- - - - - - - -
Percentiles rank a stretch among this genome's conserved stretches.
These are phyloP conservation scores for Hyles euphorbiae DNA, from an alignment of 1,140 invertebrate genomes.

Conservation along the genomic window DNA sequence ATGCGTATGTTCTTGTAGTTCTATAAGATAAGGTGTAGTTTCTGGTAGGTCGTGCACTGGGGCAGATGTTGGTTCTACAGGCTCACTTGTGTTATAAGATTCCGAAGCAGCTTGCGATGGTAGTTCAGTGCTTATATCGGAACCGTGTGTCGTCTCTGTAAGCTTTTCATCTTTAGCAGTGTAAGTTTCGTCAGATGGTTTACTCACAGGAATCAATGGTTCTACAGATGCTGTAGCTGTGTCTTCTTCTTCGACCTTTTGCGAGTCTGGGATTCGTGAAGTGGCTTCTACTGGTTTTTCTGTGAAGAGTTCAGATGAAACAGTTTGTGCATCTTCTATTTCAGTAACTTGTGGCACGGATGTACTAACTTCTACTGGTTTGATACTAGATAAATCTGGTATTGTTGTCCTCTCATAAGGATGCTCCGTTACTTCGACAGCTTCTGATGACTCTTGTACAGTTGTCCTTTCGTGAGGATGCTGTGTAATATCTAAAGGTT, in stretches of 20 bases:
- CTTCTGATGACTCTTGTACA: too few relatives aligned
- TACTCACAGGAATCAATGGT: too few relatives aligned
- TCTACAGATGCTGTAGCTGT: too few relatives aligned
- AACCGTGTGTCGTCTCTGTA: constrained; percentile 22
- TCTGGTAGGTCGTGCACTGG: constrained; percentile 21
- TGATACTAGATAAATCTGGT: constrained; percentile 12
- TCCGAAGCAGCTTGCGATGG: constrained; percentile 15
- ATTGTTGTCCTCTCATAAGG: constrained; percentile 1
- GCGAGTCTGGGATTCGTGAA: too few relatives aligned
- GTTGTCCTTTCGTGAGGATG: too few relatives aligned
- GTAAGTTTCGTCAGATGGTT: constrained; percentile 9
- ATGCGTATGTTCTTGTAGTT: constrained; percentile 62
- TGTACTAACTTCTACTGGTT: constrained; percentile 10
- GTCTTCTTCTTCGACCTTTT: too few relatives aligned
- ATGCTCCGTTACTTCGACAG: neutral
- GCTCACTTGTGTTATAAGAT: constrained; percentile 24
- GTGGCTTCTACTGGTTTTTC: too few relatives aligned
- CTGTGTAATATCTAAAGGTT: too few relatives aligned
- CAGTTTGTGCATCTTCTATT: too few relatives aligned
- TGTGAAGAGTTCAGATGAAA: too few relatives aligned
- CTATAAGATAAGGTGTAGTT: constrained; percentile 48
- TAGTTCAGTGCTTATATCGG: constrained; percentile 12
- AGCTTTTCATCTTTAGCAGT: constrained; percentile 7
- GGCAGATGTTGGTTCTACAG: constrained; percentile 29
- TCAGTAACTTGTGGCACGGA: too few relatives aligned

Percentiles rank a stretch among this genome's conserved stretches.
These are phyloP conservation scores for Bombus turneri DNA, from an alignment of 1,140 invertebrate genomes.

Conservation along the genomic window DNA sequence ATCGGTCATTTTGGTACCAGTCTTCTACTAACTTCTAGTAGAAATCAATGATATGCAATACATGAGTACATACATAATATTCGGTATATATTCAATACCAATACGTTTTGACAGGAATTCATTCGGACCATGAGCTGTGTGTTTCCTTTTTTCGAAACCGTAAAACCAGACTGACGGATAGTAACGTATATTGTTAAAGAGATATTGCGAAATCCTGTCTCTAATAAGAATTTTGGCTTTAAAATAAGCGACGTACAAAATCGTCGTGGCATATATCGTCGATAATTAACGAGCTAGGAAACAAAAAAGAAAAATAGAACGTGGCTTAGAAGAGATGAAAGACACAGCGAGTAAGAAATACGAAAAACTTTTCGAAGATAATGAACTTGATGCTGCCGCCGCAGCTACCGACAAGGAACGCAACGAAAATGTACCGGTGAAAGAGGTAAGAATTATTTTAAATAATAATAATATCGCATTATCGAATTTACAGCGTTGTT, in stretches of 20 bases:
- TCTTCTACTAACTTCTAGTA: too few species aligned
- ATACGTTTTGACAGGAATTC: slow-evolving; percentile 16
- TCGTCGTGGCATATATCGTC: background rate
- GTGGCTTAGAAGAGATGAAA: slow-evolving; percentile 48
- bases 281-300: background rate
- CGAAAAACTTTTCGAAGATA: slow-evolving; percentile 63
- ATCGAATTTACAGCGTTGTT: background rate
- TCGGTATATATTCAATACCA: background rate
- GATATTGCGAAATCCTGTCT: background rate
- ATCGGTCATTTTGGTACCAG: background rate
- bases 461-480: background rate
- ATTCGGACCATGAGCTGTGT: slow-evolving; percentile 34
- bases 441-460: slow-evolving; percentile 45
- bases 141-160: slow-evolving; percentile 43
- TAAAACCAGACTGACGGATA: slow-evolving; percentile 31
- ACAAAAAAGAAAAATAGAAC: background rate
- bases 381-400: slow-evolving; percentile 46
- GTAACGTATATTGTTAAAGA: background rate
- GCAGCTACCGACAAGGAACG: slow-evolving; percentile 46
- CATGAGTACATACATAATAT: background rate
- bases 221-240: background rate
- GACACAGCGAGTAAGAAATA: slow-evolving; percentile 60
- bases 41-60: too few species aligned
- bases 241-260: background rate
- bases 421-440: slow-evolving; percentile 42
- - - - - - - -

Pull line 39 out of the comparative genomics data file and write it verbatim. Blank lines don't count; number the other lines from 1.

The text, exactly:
- TCGGTATATATTCAATACCA: background rate